Third on our list sees us at Bekker’s Blog look into the Liverpool career (albeit a relatively short one) of the man who came from Barca to bring us joy – Luis Garcia.
Luis Garcia was signed in August of 2004 by then manager Rafa Benitez for a fee of 6 million Euro’s. The Spaniard had been a product of the famous Barcelona youth academy and had finally made it into the side the season before. This prompted Benitez, who had worked with Garcia four seasons earlier while he was on loan at Tenerife, to snap the talented Catalan up in a time when the Spanish revolution was taking place. Antonio Nunez, Josemi, Fernando Morientes, Xabi Alonso and Garcia would all join la Anfield, although only the latter two would make a marked impact.
Garcia’s first season would prove to the world why he is considered as one of Benitez’s most important signings. He had a legitimate goal disallowed for offside on debut against Bolton but would go on to register his first goals for the club in his next two games – grabbing goals against West Brom and Norwich. He would grab 7 goals in the league that season which failed to compare to his Champions League exploits. Luis, along with Steven Gerrard is regarded as being the key component to Liverpool’s Istanbul triumph. The little Spaniard scored the winning goal against Juventus in the Quarter-Finals, a goal which was voted as Liverpool’s goal of the year for the 2007 and repeated this feat against Chelsea in the Semi’s – in the process creating the life-long debate around the ‘ghost goal’. He played 12 out of the 13 games in the Champions League campaign, grabbing 5 goals in the knockout-phases. All in all he scored 13 goals in his debut season, an impressive season for the man who had just replaced Michael Owen as Liverpool’s number 10.
His second season would prove to be a lot less dramatic although he would again prove to be the nail in Chelsea’s coffin as he scored a fantastic goal from outside the area to send the Londoners home, and send Liverpool through to the FA Cup Final against West Ham. As life would have it, Luis would miss the final because of a red card he would pick up against the Hammers in the league – his only red of his Liverpool career.
His 3rd season, and in fact Liverpool career would end in tragic circumstances when Luis was ruled out in January 2007 with a serious knee injury that kept him out for about 6 months. At the end of the season he moved back to Spain, and back to Atletico Madrid with whom he played a season for before, for a fee of 4 million Euro’s. As he left, Fernando Torres came the other way in a separate deal, but not even that could make the Kop faithful forget Luis. He ended his spell at the club with 30 goals in 121 games, 10 of those goals coming in the European competitions which he loved so very much.
He would make one last return to Anfield in 2010 for Jamie Carragher’s testimonial match in which the mercurial maestro scored another magical goal.
In the 3 years that Luis spent at Anfield he became somewhat of a cult hero. He was famous for his ability to strike a ball with his left or right foot and for a small player, to be able to score great goals with his head. He was versatile, being able to playing as an attacking midfielder, winger (on either side) or as a striker and had remarkable skill with the ball – and losing the ball. It was his thing, one moment he was a player that could challenge for the Ballon d’Or and the next he quite simply wasn’t. Some said he blew hot and cold, some said he was inconsistent but despite that no Liverpool player could say a word of bad against Luis because, being the magician he was, they knew that he could pull a moment of brilliance, a game changing goal or a vital winner from absolutely nowhere.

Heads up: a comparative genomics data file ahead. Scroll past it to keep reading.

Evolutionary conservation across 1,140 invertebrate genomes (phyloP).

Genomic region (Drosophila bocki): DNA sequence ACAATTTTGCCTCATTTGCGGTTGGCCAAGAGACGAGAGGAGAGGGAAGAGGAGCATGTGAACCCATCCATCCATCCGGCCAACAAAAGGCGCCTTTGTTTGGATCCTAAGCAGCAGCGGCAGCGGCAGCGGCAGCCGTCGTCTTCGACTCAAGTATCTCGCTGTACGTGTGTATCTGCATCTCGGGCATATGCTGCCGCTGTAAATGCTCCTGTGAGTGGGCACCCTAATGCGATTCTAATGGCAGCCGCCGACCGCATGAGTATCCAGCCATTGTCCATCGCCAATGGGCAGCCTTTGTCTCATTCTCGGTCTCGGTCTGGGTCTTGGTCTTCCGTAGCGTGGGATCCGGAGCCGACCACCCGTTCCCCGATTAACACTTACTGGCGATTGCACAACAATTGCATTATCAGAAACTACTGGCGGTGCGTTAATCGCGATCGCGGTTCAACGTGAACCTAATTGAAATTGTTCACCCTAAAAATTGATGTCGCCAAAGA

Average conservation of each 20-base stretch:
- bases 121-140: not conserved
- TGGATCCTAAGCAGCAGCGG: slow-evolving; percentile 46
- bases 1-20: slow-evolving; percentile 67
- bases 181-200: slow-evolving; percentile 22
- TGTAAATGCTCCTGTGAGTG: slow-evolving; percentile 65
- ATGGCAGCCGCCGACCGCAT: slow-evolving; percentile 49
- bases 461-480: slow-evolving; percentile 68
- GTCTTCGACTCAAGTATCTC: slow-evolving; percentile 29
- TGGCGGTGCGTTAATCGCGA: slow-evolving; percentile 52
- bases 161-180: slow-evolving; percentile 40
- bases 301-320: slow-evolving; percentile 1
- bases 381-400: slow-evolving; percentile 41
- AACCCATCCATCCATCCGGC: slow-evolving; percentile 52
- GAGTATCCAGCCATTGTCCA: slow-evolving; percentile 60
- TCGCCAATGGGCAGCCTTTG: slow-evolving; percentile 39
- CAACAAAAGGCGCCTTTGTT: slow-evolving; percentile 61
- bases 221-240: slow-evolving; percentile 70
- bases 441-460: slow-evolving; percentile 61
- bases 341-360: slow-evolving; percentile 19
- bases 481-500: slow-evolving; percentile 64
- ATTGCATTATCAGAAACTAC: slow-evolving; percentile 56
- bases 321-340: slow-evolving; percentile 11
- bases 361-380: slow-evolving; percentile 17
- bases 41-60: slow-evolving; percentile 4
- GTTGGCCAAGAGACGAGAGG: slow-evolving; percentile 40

The simultaneous frustration and joy one felt when watching Luis is summed up perfectly in one Rafa Benitez quote:
“You have to accept Luis for what he is. When he played for me at Tenerife, I tried to change him, but you have to say OK, he does what he does and provides different things. I have kept trying to remind him – many times – that when he takes the risks he does, he should do it closer to the opposition box. He can give possession away and that can anger the fans. But he also does different things that excite them and he scores goals. I tried to change him in Spain, and he scored 16 goals for me, so you have to accept what he does”
Luis could be playing the worst game of his life but the Kop loved him so much that they would still chant his name – and chant his name they did. They even had a song for their ‘Little Spaniard’ to the tune of ‘You are mu sunshine’.
“Luis Garcia – He drinks Sangria
He came from Barca – To bring us joy
He’s five ft. seven – He’s football heaven
So, please don’t take our Luis away!
Testament to the affection the fans have for him, Luis was voted as number 43 in the original 100 Players Who Shook The Kop – with only Steven Gerrard and Jamie Carragher placing higher than him of players who still played for the club
Truth is, he was brilliant and he was frustrating, he was magical and he was careless, he was amazing and then he was invisible. But no matter what, he was Luis Garcia, and he was ours.
…..Next time, Remember the Name: David James